Taiwan’s labor ministry has raised the monthly minimum pay of migrant home-based caregivers and household service workers, the labor department reported on Sunday.
The new rates, which took effect on August 10, will benefit both arriving migrants and those who are signing new contracts with their employers in Taiwan.
Citing a report from Labor Attaché Cesar Chavez Jr. of the Philippine Overseas Labor Office (POLO) in Taipei, DOLE said the 17.6 percent increase in monthly pay is the first granted by the Taiwan government since 2015 where migrants receive NT$8,250 lower than Taiwanese careworkers.
The minimum wage committee of the Ministry of Labor has now pegged the monthly pay for migrant workers at NT$20,000 (US$665.70) from the previous NT$17,000 (US$565.90) a month, the POLO report said.
Migrant workers who had signed contract with their employer prior to August 10 are not covered by the new rate, the POLO report added.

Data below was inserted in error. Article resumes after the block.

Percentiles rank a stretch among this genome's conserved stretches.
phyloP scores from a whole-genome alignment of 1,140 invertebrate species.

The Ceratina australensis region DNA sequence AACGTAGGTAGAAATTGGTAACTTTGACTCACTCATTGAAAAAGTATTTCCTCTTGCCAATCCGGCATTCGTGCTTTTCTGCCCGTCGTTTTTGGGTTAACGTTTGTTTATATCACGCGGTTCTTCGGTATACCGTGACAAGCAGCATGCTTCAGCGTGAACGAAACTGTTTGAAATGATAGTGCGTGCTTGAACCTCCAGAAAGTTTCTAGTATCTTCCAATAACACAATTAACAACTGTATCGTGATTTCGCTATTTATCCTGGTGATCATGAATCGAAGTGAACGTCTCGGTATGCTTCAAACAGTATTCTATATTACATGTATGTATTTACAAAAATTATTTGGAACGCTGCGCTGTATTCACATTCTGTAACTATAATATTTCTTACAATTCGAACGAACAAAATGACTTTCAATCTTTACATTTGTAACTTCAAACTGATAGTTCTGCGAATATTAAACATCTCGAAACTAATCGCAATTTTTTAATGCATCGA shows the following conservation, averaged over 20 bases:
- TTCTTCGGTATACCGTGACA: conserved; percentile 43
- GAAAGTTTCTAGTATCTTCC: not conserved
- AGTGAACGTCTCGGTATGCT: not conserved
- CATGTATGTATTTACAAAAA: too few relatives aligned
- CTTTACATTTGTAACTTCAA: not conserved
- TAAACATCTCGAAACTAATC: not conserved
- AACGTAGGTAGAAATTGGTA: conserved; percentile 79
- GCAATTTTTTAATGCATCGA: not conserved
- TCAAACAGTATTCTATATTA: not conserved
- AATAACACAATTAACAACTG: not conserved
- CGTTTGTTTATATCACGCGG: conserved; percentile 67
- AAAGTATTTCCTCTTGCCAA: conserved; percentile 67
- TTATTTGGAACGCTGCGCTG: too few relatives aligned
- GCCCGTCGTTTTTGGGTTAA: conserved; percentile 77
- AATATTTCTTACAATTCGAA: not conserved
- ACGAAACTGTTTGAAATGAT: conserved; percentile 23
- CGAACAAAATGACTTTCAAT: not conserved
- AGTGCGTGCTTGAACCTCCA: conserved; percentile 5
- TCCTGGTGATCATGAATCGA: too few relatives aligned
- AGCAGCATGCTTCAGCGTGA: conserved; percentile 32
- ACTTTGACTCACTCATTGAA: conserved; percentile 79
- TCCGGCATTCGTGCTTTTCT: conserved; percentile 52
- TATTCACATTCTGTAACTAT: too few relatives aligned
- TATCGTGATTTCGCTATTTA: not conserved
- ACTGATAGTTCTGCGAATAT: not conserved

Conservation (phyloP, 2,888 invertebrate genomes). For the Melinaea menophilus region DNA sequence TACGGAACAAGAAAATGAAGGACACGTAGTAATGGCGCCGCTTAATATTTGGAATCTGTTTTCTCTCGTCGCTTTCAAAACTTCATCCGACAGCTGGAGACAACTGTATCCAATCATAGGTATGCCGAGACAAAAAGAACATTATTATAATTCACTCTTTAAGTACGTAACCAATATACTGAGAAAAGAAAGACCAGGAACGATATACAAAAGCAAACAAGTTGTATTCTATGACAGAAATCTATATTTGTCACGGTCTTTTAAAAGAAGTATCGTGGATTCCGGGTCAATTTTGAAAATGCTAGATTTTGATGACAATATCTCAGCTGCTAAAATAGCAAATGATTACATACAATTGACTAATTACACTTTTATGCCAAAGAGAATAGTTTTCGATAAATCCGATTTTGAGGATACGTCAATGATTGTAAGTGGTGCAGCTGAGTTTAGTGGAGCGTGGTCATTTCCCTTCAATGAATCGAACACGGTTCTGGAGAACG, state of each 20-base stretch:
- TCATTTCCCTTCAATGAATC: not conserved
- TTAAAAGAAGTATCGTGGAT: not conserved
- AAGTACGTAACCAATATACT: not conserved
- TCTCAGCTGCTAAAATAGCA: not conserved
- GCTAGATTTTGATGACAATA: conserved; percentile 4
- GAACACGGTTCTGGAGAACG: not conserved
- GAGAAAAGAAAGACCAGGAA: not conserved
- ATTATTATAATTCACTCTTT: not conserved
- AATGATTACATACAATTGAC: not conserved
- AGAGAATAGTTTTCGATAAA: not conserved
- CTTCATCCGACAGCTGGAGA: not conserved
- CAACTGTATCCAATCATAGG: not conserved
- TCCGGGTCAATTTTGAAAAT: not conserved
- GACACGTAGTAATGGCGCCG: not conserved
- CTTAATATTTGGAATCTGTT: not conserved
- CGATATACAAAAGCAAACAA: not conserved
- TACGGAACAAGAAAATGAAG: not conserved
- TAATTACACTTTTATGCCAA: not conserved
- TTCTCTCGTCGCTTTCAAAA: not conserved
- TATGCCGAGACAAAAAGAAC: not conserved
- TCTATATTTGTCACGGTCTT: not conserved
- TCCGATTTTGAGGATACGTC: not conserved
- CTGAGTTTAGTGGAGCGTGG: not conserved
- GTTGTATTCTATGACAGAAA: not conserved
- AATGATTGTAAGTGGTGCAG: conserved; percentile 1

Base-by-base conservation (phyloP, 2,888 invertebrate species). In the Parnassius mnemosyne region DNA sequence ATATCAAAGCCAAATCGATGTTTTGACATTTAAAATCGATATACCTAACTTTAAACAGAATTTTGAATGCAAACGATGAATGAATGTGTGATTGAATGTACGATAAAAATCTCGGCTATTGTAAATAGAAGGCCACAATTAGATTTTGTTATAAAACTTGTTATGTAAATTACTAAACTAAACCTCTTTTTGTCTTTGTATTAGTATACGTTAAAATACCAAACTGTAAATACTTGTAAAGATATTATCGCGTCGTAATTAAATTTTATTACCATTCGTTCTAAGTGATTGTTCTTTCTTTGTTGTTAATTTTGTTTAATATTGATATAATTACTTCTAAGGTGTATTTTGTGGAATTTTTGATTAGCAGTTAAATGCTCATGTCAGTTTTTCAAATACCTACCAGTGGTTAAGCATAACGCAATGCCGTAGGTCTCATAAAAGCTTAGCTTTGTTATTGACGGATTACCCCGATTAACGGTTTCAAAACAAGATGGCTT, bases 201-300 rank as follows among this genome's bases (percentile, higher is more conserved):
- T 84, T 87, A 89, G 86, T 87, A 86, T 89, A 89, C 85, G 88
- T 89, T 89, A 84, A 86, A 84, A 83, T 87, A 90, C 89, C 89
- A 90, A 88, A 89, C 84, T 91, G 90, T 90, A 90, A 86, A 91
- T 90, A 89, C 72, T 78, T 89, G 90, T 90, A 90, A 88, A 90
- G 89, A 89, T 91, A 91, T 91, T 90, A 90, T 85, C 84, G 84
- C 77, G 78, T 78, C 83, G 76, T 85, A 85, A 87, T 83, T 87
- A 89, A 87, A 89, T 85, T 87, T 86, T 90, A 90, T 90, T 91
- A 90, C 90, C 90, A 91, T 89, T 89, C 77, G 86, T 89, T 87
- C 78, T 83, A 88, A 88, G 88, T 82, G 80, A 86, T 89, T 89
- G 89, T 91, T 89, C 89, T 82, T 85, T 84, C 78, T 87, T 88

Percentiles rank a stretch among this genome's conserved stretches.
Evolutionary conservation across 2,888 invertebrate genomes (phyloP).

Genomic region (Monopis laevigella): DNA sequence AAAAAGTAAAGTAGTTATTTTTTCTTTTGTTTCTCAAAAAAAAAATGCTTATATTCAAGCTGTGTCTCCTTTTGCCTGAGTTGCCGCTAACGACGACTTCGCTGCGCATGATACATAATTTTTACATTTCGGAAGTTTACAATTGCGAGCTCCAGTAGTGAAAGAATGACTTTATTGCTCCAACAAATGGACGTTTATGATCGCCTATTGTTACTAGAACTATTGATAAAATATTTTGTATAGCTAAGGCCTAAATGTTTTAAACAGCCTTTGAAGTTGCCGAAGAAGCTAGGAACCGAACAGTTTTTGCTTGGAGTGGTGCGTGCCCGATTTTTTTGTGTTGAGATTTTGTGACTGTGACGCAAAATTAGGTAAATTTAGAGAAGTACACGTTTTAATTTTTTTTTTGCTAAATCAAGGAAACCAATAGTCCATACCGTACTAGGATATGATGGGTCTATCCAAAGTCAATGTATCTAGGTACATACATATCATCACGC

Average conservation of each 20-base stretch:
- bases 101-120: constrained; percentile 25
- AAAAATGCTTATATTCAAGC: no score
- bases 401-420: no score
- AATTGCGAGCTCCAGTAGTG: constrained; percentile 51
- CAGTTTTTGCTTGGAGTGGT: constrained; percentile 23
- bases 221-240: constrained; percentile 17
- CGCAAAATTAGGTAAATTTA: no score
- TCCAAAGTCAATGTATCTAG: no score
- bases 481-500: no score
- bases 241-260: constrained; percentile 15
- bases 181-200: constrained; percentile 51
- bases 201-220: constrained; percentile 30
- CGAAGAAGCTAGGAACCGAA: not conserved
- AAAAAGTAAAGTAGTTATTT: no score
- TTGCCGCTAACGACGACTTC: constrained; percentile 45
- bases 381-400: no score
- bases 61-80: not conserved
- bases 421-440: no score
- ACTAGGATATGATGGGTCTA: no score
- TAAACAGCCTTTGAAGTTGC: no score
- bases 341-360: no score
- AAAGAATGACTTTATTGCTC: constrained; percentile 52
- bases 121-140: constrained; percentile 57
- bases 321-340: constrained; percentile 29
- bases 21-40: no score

“The labor ministry has also advised Taiwanese employers that in order to encourage worker retention, salaries should be increased by NT$1,000 after three years and another NT$1,000 for workers who are six years in service,” Chavez said in his report.
The POLO report also noted that for low-income and low-middle income employers to be able to pay the new wage rate to their workers, they will be entitled to a NT$3,000 monthly government subsidy for the next three years or a maximum of NT$108,000.
Chavez said that for Taipei alone, the POLO processed about 2,400 requests for caretakers and household workers from May to August 9.
“It is estimated that around the same number of OFWs will be benefitted directly by the wage increase,” Chavez said.